Idaho must submit a plan and timeline that includes LEP students and SWD in all Idaho assessments and report the results for accountability purposes on all assessments that comprise the Idaho assessment system, including ITBS/ITED assessments, direct assessments in writing and mathematics, and all local assessments. Idaho also needs to provide a plan for determining the progress of small schools, describing how the performance of schools with fewer than 100 students will be evaluated.

Reporting: Title I also requires that assessments provide individual student interpretive and descriptive reports that let parents know how well their children are meeting the performance standards set by the State and that all participating LEAs produce individual school performance profiles for all their participating schools. While Idaho will not be able to meet this requirement until performance standards are implemented, the State needs to ensure that the reports will be produced.

Assessment results also must be disaggregated within each State, local educational agency, and school. The Title I statute requires reporting results by gender, major racial and ethnic group, English proficiency status, and migrant status. It also requires that students with disabilities be compared to non-disabled students, and economically disadvantaged students be compared to students who are not economically disadvantaged. Idaho does not disaggregate by any of these elements at the school or district level. However, it does disaggregate five of the six elements at the State level. Idaho must develop procedures for incorporating the remaining element (disadvantaged versus non-disadvantaged) in State-level reports and for ensuring that local- and school-level reports include all the required disaggregations.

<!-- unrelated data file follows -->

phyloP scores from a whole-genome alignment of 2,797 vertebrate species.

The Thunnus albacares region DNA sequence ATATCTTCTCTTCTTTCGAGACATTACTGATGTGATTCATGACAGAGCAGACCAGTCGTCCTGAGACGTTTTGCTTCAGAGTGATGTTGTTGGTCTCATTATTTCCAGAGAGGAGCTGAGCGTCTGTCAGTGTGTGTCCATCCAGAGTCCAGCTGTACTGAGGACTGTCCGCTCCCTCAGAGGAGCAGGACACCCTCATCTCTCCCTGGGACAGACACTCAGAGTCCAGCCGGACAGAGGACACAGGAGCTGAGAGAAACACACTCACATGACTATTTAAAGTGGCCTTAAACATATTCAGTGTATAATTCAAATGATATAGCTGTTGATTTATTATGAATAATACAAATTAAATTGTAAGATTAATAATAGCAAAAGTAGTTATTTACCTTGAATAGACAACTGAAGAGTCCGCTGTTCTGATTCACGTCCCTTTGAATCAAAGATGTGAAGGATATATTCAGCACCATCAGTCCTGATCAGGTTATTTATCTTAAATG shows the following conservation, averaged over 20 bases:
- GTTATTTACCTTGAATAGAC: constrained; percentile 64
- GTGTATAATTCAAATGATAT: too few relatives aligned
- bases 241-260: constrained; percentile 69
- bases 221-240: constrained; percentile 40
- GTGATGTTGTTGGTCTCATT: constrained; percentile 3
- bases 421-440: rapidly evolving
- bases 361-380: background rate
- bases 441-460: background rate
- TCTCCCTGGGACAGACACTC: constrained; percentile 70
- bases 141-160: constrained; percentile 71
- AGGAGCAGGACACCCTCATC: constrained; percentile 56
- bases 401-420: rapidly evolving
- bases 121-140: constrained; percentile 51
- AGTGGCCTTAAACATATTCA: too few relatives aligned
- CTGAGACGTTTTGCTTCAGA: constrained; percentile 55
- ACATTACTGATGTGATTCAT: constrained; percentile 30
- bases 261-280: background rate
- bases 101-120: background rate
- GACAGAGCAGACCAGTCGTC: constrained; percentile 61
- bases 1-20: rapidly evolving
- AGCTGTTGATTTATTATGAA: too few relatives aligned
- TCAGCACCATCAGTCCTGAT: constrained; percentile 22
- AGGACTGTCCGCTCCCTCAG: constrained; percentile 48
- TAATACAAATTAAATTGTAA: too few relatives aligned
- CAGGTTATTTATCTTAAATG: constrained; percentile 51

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Because of all of the above issues, Idaho must enter into a compliance agreement with the Department of Education in order to remain eligible to receive Title I funds. A compliance agreement is a statutory remedy authorized by ??457 of the General Education Provisions Act for situations in which a State or local educational agency cannot meet statutory requirements within the timeframe specified by law. Its purpose is to bring a grantee into full compliance with applicable requirements as soon as feasible, but no longer than three years. Attached is a summary of the issues, based on the materials that we reviewed, that the compliance agreement must address. This list may change as Idaho clarifies its plans for the development and implementation of the standards-based assessments and responds to the issues raised.